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Photos courtesy CTA
The Chicago Transit Authority
(CTA) operates the nation's second largest public transportation system — a regional transit system that serves the city of Chicago and 40 neighboring communities. The system provides 1.7 million rides on an average weekday, accounting for more than 80 percent of all transit trips taken in the six-county Chicago metropolitan region.
Presently, CTA's buses make over 25,000 trips, daily, and serve nearly 12,000 bus stops throughout the region, while the heavy rail service, known as the "L" system, has eight rapid transit routes and consists of 144 stations over approximately 242.2 miles of track.
Like many rail fleets in the U.S., the CTA's railcars have aged considerably, with the oldest cars reaching 32 to 41 years in service. The transit system aims to change that with the addition of new 5000 Series railcars, manufactured by Bombardier Transportation, which are outfitted with a number of customer amenities in addition to added safety features and technologies that will enhance operations and maintenance and provide a smoother, more comfortable ride. The 2006 contract calls for the manufacture and purchase of 406 new railcars, at a total cost of $603.6 million, with additional options that could bring the total purchase to 706 cars.
The CTA began testing 10 prototypes of the 5000 Series railcars in April 2010. Testing is currently being conducted on the Purple Line.
METRO Magazine Executive Editor Janna Starcic asked CTA's GM, Public Affairs, Sheila Gregory to discuss how the transit system is faring during the slow economy and how the new railcars will enhance service, as well as discuss CTA President Richard Rodriguez's initiatives. [At press time, it was announced that Mayor-elect Rahm Emanuel tapped Forrest Claypool to take the helm at CTA. A start date for the incoming president had not been determined, according to Gregory.]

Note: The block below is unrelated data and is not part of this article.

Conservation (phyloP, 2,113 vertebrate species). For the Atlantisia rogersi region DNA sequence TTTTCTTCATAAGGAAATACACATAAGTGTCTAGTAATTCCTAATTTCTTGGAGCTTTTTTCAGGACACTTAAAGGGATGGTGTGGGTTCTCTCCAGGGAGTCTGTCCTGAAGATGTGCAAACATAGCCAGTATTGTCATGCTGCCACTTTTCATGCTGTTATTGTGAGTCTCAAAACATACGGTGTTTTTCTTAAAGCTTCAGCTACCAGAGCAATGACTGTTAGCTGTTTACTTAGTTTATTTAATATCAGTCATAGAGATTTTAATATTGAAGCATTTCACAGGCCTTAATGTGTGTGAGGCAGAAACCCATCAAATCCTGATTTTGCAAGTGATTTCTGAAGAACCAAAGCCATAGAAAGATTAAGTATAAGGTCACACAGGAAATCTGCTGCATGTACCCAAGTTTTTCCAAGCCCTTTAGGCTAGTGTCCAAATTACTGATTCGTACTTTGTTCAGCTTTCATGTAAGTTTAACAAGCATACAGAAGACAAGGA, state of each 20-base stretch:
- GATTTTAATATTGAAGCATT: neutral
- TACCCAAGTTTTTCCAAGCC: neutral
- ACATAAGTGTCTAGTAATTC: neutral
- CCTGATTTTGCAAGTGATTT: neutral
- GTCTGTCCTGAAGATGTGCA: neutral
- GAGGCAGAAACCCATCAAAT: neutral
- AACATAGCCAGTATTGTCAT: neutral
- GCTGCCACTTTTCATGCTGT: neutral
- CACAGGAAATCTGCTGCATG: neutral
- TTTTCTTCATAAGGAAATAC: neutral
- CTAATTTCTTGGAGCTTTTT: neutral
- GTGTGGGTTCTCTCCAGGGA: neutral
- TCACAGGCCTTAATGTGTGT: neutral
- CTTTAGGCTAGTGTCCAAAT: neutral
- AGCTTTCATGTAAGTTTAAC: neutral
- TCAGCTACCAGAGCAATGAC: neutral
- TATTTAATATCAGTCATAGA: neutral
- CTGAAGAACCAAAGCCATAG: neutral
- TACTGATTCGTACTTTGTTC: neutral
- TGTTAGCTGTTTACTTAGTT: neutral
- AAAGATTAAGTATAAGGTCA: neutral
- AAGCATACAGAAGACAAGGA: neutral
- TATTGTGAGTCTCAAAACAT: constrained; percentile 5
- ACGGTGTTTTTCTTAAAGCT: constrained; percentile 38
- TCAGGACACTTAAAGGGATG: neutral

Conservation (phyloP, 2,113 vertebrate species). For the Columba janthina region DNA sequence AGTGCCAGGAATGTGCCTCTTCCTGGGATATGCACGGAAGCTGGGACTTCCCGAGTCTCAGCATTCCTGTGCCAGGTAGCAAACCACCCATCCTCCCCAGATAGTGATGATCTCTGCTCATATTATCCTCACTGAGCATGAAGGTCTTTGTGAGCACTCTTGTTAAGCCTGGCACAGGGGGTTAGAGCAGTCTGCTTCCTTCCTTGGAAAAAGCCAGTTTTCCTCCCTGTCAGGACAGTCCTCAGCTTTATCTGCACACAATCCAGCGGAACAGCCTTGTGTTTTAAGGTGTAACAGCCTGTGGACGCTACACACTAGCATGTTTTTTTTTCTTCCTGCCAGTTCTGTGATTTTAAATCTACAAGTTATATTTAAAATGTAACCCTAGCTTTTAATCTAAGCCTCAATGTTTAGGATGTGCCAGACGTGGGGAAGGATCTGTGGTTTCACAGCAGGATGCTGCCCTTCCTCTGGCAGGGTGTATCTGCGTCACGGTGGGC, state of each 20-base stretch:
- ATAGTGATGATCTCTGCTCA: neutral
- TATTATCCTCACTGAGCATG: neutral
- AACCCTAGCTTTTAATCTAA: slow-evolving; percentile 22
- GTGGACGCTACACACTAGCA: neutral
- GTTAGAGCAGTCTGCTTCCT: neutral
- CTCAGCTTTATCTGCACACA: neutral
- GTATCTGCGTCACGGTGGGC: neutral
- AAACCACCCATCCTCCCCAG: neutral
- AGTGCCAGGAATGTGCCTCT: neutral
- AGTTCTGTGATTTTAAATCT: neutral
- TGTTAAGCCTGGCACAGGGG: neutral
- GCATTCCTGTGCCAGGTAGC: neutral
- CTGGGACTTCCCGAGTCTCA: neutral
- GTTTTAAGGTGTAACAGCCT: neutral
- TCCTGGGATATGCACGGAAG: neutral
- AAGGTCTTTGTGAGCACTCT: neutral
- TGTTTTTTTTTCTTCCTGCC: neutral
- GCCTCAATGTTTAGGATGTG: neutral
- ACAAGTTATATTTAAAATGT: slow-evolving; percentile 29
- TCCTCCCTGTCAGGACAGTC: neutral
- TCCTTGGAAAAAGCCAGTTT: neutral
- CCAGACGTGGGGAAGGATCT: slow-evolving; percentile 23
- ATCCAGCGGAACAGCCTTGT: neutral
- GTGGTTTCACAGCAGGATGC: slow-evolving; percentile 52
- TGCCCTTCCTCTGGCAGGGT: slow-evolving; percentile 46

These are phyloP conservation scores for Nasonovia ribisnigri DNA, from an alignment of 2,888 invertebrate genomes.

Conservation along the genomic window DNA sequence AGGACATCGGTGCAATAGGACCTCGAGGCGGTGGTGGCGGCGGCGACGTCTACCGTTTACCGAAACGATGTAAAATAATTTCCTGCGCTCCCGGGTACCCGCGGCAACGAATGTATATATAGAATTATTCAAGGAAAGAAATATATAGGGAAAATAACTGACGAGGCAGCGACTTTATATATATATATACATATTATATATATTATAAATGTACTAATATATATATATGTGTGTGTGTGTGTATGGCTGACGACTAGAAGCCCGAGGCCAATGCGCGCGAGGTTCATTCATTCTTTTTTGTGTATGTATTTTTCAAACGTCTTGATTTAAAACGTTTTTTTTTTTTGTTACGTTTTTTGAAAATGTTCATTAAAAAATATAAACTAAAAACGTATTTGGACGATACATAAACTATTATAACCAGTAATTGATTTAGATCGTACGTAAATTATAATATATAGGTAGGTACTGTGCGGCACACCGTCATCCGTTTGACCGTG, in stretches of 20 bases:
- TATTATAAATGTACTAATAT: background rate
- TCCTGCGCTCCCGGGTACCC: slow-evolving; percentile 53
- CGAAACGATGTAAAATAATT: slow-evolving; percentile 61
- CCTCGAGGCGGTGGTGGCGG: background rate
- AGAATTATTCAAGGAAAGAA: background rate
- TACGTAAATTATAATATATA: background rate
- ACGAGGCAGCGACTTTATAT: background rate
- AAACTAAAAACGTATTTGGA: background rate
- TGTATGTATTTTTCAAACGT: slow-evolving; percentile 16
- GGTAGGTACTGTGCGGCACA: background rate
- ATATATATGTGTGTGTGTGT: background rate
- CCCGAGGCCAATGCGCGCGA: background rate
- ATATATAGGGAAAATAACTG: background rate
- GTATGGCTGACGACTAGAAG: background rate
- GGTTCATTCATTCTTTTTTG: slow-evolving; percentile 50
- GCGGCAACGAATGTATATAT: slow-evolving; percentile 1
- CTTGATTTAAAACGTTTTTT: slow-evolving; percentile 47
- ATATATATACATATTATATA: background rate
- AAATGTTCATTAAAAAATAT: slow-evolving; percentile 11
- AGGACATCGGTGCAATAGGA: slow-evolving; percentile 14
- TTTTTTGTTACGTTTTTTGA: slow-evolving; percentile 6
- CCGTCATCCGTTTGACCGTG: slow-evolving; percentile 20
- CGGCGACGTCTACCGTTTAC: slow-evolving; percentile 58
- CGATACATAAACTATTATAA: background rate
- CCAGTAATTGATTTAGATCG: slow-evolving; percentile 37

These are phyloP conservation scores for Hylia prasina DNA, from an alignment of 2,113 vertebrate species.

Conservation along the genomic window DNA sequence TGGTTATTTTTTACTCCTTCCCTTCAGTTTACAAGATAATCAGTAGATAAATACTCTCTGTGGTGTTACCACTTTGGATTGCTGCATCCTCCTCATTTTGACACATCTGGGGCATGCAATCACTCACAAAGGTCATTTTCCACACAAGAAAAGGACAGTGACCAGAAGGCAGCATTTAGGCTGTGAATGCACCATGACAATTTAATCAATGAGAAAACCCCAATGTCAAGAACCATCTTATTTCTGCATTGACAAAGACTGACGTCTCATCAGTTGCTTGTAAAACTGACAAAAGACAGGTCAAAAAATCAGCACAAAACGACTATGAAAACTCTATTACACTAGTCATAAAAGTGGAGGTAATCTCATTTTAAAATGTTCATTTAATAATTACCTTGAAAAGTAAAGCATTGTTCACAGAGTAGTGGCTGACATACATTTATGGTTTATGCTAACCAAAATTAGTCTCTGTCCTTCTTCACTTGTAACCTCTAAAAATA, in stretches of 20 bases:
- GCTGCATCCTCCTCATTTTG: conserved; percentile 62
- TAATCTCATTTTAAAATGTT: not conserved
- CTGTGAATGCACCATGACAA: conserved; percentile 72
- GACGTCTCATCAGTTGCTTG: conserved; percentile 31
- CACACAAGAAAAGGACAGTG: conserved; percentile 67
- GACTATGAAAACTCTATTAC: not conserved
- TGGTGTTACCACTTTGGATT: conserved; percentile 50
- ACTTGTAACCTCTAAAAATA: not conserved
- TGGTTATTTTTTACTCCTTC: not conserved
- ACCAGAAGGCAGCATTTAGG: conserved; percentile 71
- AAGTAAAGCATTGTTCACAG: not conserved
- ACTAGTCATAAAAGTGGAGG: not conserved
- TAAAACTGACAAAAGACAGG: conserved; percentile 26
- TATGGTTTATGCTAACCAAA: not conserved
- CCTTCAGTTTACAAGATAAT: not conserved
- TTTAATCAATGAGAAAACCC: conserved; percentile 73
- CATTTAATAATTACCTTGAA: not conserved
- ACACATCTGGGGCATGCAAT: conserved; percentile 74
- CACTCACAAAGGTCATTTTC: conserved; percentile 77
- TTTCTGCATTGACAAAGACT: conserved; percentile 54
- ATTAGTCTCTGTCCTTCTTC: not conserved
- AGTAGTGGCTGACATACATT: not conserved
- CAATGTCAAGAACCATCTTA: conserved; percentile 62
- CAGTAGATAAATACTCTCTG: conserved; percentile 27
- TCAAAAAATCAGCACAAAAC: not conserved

METRO: How has CTA been impacted by shrinking budgets and the slow economy?
CTA: CTA's public funding is particularly sensitive to economic conditions. Sales tax and real estate transfer tax, which makes up the agency's public funding, have been lower than forecast and have resulted in CTA having to make some hard choices, including reducing service last year and laying off employees.
Capital funding has also been difficult to secure, as the state of Illinois no longer has a dedicated capital funding program to support major infrastructure improvements and agencies are competing hard for federal funding.
The Chicago Transit Authority, just like other transit agencies and businesses, has had to do more with less.
More than 90 percent of CTA's labor force is union and accounts for the majority of costs as contracts dictate pay increases despite the budget situation. Non-union employees have not had a pay increase for five years and have had to take furlough days and unpaid holidays in 2010 and 2011.
What are some current challenges facing the CTA and how are they being met?
One of the challenges is to make capital improvements to an infrastructure that, in some areas, is 100 years old. CTA aggressively applies for available state and federal funding.
The agency also continues to look for ways to make improvements that cost very little, but can have a positive impact on customers; for example, testing a train tracking system that provides estimated arrival times for the next train. Through this system, customers can reduce their wait time, which leads to a more pleasant travel experience.
In addition, gas prices continue to rise globally, and fuel is one of CTA's major expenditures. CTA actively manages fuel costs through hedging mechanisms. Fuel hedging allows CTA to lock in per-gallon diesel fuel prices. By doing so, CTA has saved an estimated $6.7 million in 2010.